Racing: America's Domination May Be over at Last ; Europe's Strongest Challenge in the History of the Breeders' Cup Can Provide a Significant Breakthrough at Belmont Park
Edmondson, Richard, The Independent (London, England)
BREEDERS' CUP day, horse racing's unofficial Olympics, is never an occasion shy on patriotism. The Americans stand for the "Star Spangled Banner", wave their flags and then glory in a wipeout of the visiting European thoroughbreds.
The 18th running of the annual championships on Saturday will be particularly nationalistic, not least because it is sited here at Belmont Park on the fringes of New York city, yet this may be the year that Old Glory stops fluttering. This is the year when the Europeans in general, and the British in particular, look set to dominate the Breeders' Cup.
At the very time that the Americans are represented by perhaps their weakest unit in the history of this competition, Europe has come up with three behemoths of the modern age. Galileo, the dual Derby winner, Sakhee, the victor in the Prix de l'Arc de Triomphe, and Fantastic Light, the World Series champion, are the headline horses in a battery which includes the leading horse from almost every division of European racing. If the breakthrough does not come here then it never will.
The Breeders' Cup has been held at major racing sites across North America since Hollywood Park in Los Angeles hosted the first in 1984. Although the name suggests just one race, the day is in fact a series of contests, designed to find the leading horse in each division: two-year-olds and older horses, sprinters and stayers, turf and dirt animals. On Saturday, there will be eight races, each worth a minimum of $1m (pounds 690,000) and a total of $13m in purses.
There will be 17 European-based runners attempting to collect their slice this weekend, attempting to outrun the historical form book. For in 17 years of Breeders' Cups, the shippers across the Atlantic have won just 18 races. And there is a further disturbing fact within that statistic. Not unlike the Ryder Cup, we count fellow Europeans as our own and, not unlike the golf, those from outside Britain have played a pivotal role. Of 18 wins, 12 have come from either France or Ireland. Only Pebbles (1985), Sheikh Albadou (1991), Barathea (1994), Pilsudski (1996), Daylami (1999) and Kalanisi last year were trained in Britain.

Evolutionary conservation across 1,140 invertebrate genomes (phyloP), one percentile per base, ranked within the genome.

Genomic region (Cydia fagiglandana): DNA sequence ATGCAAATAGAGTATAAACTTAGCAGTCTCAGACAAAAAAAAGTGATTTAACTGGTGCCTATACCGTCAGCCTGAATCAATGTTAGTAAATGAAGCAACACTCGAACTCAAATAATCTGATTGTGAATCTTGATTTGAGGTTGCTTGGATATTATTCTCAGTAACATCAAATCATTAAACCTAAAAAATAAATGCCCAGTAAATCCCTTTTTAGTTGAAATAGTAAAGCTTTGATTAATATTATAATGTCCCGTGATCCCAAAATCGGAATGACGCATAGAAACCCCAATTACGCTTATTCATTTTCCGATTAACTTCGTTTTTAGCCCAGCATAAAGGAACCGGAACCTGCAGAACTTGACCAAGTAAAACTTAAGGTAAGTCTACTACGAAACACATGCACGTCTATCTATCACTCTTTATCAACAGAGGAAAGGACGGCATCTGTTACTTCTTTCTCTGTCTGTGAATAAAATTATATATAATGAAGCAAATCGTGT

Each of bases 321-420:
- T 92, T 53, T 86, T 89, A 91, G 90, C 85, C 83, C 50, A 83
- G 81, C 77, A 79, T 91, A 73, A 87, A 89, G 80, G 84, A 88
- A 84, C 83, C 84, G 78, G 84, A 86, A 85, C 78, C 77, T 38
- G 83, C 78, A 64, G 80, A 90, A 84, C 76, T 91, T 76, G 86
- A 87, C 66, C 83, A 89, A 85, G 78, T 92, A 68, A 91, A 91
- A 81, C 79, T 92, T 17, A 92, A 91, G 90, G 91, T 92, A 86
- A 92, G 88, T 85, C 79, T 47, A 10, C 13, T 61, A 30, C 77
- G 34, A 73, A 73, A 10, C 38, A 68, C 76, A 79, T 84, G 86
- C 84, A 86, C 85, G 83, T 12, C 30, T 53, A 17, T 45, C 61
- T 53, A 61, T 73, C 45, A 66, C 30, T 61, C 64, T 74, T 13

There is, however, evidence of improvement. Gone are the days when British horses arrived in the States as an afterthought following the exhaustion of a full season at home. Now campaigns are designed to peak in North America. Yet the obstacles remain tall and dark.
Travelling techniques have improved but it remains a disadvantage to be playing away. The alien surface of the dirt track accounts for many, as does the mode of racing. American horses try to do it all virtually in one gulp, while the European way is to attempt to preserve something in the tank for a final kick.
Most contentious though is comparison between the respective weighing rooms. Americans believe European jockeys to be as helpful on a horse's back as sacks of flour.
"They have a totally different style," Steve Haskin, the racing analyst, says. "It's not quite ugly, but it's certainly awkward to see a rider up on a horse and just flailing away, moving so much, heads and bodies jerking all over the place. From an aesthetic standpoint it's not attractive. Our riders get down more on the horse and let the horse do the work. In the Classic, people would rather see any American rider at all on their horse than a top European rider."
This will be of interest to Frankie Dettori and Michael Kinane, the partners of Sakhee and Galileo respectively in the final race of the day. …